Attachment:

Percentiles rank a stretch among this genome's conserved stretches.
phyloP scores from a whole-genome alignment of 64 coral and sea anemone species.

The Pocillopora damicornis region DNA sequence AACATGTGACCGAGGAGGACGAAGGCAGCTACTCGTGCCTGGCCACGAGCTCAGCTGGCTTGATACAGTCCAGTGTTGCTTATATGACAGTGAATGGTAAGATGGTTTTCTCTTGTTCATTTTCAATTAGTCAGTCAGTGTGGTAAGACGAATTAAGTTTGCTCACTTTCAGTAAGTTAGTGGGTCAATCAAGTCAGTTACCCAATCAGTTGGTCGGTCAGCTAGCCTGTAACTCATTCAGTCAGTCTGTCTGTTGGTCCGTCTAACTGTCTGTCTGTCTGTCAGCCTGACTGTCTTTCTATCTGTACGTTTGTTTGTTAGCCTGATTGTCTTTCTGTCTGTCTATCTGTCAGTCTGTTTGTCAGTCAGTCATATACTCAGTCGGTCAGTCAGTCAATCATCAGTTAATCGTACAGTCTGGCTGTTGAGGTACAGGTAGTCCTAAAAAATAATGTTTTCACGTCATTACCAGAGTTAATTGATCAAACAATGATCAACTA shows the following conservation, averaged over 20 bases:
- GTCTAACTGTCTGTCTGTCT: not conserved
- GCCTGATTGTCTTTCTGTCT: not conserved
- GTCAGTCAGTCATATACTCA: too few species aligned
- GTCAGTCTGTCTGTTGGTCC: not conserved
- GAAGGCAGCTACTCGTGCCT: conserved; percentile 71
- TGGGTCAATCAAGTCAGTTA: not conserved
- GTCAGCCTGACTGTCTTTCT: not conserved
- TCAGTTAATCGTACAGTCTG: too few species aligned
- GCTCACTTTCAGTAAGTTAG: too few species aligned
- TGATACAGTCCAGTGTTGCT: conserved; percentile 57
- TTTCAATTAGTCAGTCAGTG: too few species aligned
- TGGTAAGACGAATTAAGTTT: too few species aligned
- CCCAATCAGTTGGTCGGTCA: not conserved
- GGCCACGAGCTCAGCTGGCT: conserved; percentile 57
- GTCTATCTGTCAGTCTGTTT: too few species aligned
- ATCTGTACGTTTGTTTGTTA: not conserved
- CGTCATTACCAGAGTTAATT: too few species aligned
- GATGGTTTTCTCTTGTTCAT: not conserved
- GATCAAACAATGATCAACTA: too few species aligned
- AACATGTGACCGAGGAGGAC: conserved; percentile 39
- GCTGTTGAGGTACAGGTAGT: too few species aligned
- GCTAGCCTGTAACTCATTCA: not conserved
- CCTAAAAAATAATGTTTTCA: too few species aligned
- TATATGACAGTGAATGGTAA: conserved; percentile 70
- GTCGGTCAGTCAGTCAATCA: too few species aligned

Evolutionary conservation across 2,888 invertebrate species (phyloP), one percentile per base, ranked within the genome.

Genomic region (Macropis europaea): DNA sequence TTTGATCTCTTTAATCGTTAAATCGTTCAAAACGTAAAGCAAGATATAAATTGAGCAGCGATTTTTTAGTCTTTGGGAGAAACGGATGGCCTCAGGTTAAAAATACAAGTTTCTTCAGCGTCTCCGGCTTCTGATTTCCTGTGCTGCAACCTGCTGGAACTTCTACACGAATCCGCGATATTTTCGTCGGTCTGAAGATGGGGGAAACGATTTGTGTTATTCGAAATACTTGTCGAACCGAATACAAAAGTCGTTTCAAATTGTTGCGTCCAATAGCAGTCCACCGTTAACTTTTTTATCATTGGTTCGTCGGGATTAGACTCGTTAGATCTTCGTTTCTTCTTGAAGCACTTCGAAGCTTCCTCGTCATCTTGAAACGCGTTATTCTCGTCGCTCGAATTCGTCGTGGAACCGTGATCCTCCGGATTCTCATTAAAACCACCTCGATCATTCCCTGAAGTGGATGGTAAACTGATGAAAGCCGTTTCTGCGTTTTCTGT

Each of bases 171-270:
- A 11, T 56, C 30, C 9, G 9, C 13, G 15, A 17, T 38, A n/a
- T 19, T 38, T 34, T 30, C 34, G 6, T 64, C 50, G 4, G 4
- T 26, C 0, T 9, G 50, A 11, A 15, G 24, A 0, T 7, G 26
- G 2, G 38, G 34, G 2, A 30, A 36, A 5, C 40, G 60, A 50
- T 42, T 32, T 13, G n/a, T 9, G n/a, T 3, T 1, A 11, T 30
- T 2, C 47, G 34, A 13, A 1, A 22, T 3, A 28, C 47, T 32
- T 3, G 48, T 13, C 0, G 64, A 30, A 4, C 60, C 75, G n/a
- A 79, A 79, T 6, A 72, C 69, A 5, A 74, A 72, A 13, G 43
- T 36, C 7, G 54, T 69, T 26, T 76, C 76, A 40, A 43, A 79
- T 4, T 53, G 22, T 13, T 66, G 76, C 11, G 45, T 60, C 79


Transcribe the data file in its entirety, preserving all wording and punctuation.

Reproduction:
Percentiles rank a stretch among this genome's conserved stretches.
phyloP scores from a whole-genome alignment of 64 coral and sea anemone species.

The Pocillopora damicornis region DNA sequence AACATGTGACCGAGGAGGACGAAGGCAGCTACTCGTGCCTGGCCACGAGCTCAGCTGGCTTGATACAGTCCAGTGTTGCTTATATGACAGTGAATGGTAAGATGGTTTTCTCTTGTTCATTTTCAATTAGTCAGTCAGTGTGGTAAGACGAATTAAGTTTGCTCACTTTCAGTAAGTTAGTGGGTCAATCAAGTCAGTTACCCAATCAGTTGGTCGGTCAGCTAGCCTGTAACTCATTCAGTCAGTCTGTCTGTTGGTCCGTCTAACTGTCTGTCTGTCTGTCAGCCTGACTGTCTTTCTATCTGTACGTTTGTTTGTTAGCCTGATTGTCTTTCTGTCTGTCTATCTGTCAGTCTGTTTGTCAGTCAGTCATATACTCAGTCGGTCAGTCAGTCAATCATCAGTTAATCGTACAGTCTGGCTGTTGAGGTACAGGTAGTCCTAAAAAATAATGTTTTCACGTCATTACCAGAGTTAATTGATCAAACAATGATCAACTA shows the following conservation, averaged over 20 bases:
- GTCTAACTGTCTGTCTGTCT: not conserved
- GCCTGATTGTCTTTCTGTCT: not conserved
- GTCAGTCAGTCATATACTCA: too few species aligned
- GTCAGTCTGTCTGTTGGTCC: not conserved
- GAAGGCAGCTACTCGTGCCT: conserved; percentile 71
- TGGGTCAATCAAGTCAGTTA: not conserved
- GTCAGCCTGACTGTCTTTCT: not conserved
- TCAGTTAATCGTACAGTCTG: too few species aligned
- GCTCACTTTCAGTAAGTTAG: too few species aligned
- TGATACAGTCCAGTGTTGCT: conserved; percentile 57
- TTTCAATTAGTCAGTCAGTG: too few species aligned
- TGGTAAGACGAATTAAGTTT: too few species aligned
- CCCAATCAGTTGGTCGGTCA: not conserved
- GGCCACGAGCTCAGCTGGCT: conserved; percentile 57
- GTCTATCTGTCAGTCTGTTT: too few species aligned
- ATCTGTACGTTTGTTTGTTA: not conserved
- CGTCATTACCAGAGTTAATT: too few species aligned
- GATGGTTTTCTCTTGTTCAT: not conserved
- GATCAAACAATGATCAACTA: too few species aligned
- AACATGTGACCGAGGAGGAC: conserved; percentile 39
- GCTGTTGAGGTACAGGTAGT: too few species aligned
- GCTAGCCTGTAACTCATTCA: not conserved
- CCTAAAAAATAATGTTTTCA: too few species aligned
- TATATGACAGTGAATGGTAA: conserved; percentile 70
- GTCGGTCAGTCAGTCAATCA: too few species aligned

Evolutionary conservation across 2,888 invertebrate species (phyloP), one percentile per base, ranked within the genome.

Genomic region (Macropis europaea): DNA sequence TTTGATCTCTTTAATCGTTAAATCGTTCAAAACGTAAAGCAAGATATAAATTGAGCAGCGATTTTTTAGTCTTTGGGAGAAACGGATGGCCTCAGGTTAAAAATACAAGTTTCTTCAGCGTCTCCGGCTTCTGATTTCCTGTGCTGCAACCTGCTGGAACTTCTACACGAATCCGCGATATTTTCGTCGGTCTGAAGATGGGGGAAACGATTTGTGTTATTCGAAATACTTGTCGAACCGAATACAAAAGTCGTTTCAAATTGTTGCGTCCAATAGCAGTCCACCGTTAACTTTTTTATCATTGGTTCGTCGGGATTAGACTCGTTAGATCTTCGTTTCTTCTTGAAGCACTTCGAAGCTTCCTCGTCATCTTGAAACGCGTTATTCTCGTCGCTCGAATTCGTCGTGGAACCGTGATCCTCCGGATTCTCATTAAAACCACCTCGATCATTCCCTGAAGTGGATGGTAAACTGATGAAAGCCGTTTCTGCGTTTTCTGT

Each of bases 171-270:
- A 11, T 56, C 30, C 9, G 9, C 13, G 15, A 17, T 38, A n/a
- T 19, T 38, T 34, T 30, C 34, G 6, T 64, C 50, G 4, G 4
- T 26, C 0, T 9, G 50, A 11, A 15, G 24, A 0, T 7, G 26
- G 2, G 38, G 34, G 2, A 30, A 36, A 5, C 40, G 60, A 50
- T 42, T 32, T 13, G n/a, T 9, G n/a, T 3, T 1, A 11, T 30
- T 2, C 47, G 34, A 13, A 1, A 22, T 3, A 28, C 47, T 32
- T 3, G 48, T 13, C 0, G 64, A 30, A 4, C 60, C 75, G n/a
- A 79, A 79, T 6, A 72, C 69, A 5, A 74, A 72, A 13, G 43
- T 36, C 7, G 54, T 69, T 26, T 76, C 76, A 40, A 43, A 79
- T 4, T 53, G 22, T 13, T 66, G 76, C 11, G 45, T 60, C 79